Article 2: The Death of my Wife

It had to happen some day. It had to happen to someone. The time had arrived to test this scientifically-validated method of venturing into the after-death state in a manner that had never been attempted before.

When my wife died I decided to see if it were possible to visit her on her new journey, as often as necessary to determine just what happens in the post-mortem world. Would it be possible to obtain details from her or those in her environment, question them, explore secrets of the human condition that have been veiled for so long? Again, I might just keep her company.

Three days after her death I sat by myself at home and initiated an IADC® trance. Without trouble I came across Val. She gave me a hug. I experienced little else.

Two days later during an IADC®  session the mood changed! She said that our marriage was a wreckage, that I had not given her the support necessary because of my work commitments. I was not there much of the time, she said, especially when I was most needed. In response to my questions she mentioned that she seemed to be back in the hospital unit, feeling even more isolated and alone than before. The ceiling looked the same. Nobody came near or even looked into the room. The awful boredom was no longer broken by a meal or even the appearance of another human being, and I got the impression I was being blamed for it all, everything, including her illness and death.

It was a fortnight before I felt inclined to communicate again, being aware of the toll the previous three years had taken on me. Using the neurotherapeutic modality as before, we discussed a daughter we had lost prior to her birth a year after our marriage in 1967. Val had not encountered Tanya. After accusing me of never having loved her, we parted ways for another two weeks. If this was what inspired philosophical discourse felt like, I preferred to dig in the dirt for a living!

But I did know what was going on. Further conversations over the following few weeks confirmed it, as did my background in transpersonal psychology. If a person dies in emotionally distraught circumstances, she holds to the same emotions for some time after death has taken place.

Why? She has lost only her physical vehicle. Both her emotions and her thinking faculties remain intact. Nothing has changed. That is, the minutes before death are identical to the minutes after, and the person is not likely to notice any difference.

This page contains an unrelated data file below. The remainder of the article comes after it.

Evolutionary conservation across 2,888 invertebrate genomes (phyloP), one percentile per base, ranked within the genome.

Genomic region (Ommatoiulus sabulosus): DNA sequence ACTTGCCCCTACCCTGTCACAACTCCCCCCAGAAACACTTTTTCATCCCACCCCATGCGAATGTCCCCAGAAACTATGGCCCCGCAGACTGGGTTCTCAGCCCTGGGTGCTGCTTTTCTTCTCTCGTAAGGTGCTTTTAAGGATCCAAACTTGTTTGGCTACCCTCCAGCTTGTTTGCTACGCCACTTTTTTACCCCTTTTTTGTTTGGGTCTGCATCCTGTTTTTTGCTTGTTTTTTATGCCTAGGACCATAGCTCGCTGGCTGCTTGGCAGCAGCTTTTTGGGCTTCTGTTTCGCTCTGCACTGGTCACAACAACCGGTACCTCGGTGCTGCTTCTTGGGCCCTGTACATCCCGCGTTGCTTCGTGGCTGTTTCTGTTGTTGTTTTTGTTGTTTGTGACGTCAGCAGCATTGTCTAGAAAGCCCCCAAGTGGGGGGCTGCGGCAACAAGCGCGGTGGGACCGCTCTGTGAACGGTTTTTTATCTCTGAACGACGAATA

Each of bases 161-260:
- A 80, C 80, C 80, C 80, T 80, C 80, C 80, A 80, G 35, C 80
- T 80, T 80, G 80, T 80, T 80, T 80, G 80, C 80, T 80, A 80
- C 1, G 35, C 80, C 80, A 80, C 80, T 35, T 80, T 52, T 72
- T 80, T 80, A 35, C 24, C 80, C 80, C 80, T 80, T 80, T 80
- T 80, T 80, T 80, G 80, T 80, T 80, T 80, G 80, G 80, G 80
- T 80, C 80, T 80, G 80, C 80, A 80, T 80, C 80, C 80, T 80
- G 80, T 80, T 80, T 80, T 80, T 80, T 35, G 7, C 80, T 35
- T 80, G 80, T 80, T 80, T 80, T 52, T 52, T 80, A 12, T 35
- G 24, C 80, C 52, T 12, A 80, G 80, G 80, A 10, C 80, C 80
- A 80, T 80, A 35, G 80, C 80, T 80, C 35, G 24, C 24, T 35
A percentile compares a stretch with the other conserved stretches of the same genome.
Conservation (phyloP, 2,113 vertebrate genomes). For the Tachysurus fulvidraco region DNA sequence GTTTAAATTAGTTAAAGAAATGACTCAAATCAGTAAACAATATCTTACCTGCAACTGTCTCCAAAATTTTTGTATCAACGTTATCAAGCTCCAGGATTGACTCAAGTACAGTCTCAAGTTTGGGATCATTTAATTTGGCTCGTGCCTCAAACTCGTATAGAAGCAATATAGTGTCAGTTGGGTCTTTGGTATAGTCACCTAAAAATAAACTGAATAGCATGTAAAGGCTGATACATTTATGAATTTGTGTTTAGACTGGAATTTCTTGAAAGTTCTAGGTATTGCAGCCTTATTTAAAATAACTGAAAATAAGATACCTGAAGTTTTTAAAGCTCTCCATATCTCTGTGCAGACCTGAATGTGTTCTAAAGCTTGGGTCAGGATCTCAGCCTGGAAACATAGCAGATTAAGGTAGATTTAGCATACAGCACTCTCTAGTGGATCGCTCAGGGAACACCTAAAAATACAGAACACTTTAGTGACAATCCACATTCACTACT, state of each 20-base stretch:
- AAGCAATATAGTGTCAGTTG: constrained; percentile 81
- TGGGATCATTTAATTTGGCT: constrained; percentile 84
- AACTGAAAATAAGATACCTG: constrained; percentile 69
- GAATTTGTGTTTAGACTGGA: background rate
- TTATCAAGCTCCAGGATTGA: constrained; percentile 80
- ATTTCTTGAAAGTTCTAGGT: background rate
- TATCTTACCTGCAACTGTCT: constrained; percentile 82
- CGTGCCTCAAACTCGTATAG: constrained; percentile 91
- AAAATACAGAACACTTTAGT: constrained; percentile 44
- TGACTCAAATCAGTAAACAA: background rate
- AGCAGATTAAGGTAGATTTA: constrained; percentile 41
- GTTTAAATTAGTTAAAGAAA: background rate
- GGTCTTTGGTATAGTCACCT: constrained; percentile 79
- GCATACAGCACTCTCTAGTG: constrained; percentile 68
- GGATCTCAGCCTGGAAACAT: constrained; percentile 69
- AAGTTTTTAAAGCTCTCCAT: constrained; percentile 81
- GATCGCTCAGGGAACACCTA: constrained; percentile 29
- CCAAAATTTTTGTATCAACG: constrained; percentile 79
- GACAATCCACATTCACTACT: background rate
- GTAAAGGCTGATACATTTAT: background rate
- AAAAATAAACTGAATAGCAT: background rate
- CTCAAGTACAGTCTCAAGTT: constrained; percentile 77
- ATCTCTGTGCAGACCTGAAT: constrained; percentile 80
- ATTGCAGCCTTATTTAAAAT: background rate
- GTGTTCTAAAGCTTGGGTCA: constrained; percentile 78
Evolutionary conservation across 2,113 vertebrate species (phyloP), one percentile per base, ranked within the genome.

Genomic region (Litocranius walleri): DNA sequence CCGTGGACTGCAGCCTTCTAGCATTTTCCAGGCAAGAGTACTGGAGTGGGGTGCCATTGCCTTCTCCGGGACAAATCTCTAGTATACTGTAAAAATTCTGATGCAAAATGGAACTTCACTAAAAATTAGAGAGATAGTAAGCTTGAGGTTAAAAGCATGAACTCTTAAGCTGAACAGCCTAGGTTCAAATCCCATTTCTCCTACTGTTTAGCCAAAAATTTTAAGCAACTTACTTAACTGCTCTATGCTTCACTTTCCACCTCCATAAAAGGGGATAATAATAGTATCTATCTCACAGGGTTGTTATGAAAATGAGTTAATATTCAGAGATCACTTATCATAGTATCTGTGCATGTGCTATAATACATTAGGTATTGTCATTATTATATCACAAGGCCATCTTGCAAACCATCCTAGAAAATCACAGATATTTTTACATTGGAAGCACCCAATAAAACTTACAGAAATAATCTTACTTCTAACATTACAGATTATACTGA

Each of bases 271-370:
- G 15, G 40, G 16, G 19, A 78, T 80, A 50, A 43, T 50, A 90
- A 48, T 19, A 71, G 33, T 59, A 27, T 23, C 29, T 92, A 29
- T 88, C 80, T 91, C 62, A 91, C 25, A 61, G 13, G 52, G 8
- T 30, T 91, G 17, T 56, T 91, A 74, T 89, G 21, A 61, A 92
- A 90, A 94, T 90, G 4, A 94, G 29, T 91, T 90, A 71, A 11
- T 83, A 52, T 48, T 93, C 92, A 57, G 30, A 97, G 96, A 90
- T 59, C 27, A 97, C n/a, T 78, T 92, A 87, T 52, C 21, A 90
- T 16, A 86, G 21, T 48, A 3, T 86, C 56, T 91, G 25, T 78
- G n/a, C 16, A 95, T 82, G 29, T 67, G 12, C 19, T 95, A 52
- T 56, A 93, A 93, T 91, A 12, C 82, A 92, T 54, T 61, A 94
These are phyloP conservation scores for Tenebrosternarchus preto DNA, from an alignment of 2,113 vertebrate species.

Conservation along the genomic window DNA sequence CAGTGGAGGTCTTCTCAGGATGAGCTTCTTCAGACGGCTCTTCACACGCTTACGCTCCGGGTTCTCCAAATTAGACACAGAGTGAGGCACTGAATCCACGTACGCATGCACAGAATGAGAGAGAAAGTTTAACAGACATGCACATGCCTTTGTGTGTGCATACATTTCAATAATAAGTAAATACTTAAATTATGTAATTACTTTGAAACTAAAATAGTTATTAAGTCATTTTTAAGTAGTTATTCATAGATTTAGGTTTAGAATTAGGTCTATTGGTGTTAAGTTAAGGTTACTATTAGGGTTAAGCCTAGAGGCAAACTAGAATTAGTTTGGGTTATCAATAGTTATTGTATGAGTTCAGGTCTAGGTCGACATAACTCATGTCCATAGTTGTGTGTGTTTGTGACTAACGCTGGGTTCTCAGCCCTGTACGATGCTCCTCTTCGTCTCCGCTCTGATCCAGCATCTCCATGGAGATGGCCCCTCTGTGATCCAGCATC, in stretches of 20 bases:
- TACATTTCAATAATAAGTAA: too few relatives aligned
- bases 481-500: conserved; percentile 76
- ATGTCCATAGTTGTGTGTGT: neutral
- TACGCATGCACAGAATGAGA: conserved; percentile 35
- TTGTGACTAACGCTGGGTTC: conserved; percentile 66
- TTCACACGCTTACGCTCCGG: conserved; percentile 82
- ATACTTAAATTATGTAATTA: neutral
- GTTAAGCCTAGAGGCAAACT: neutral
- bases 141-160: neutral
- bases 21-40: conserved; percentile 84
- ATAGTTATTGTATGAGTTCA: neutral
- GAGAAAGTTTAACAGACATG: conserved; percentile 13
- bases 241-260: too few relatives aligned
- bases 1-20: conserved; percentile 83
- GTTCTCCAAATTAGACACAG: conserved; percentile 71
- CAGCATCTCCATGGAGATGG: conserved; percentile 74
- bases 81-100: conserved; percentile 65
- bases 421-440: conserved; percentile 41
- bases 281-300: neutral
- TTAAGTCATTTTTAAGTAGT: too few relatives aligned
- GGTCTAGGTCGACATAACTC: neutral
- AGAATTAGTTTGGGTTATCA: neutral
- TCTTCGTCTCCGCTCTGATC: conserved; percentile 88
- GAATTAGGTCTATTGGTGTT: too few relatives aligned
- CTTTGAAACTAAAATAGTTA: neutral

Some time later Val related her death experience to me with the following words: “There were people there, a doctor and two nurses. They were talking quietly together and the doctor was writing. I continued to feel wrecked and ‘gutted’. I was not capable of being interested in anything.”

“Then I was on a gurney moving through the corridors, and it was only at that point I noticed something strange. I seemed to be moving sideways, until I was positioned slightly above it and to one side. I had died! Even that didn’t interest me.”

Much later, drifting within a neurological trance as always when communicating with Val, we discussed her death from a different perspective. The words formed in my mind clearly and unambiguously, although I saw nothing. The sensation was the same as listening to ordinary conversation.

Val: “The death experience extends from the time the physical vehicle wears out, at least in my case, to the time in the new environment when every emotion and thought has been extracted from the years spent in physical, that one chooses to extract –“

Des: “So you’re still dying even now?”

Val: “Yes I am.”

On another occasion we discussed in detail what Val went through at her funeral. What did she see, what did she feel, what was she doing?

At one point I caught up with Tanya, our baby who had miscarried a year after we were married. The mature Tanya helped me understand the complex processes associated with the growth of a baby (and child) in the post-mortem environment, and the reasons why a miscarriage or termination is invariably both constructive and planned: “In nature everything is planned. A tree doesn’t grow upside down, with the roots in the air and the leaves under the ground.”

But two issues intrigued me most: One, although I have acquainted myself with various streams of transpersonal psychology (that which transcends the personal or the physical), I have never encountered concepts even remotely similar to those that accosted me while in a neurological trance. Two, many of these concepts were totally different from my personal expectations and views, and on one occasion I was respectfully taken to task because of my “prejudiced” outlook.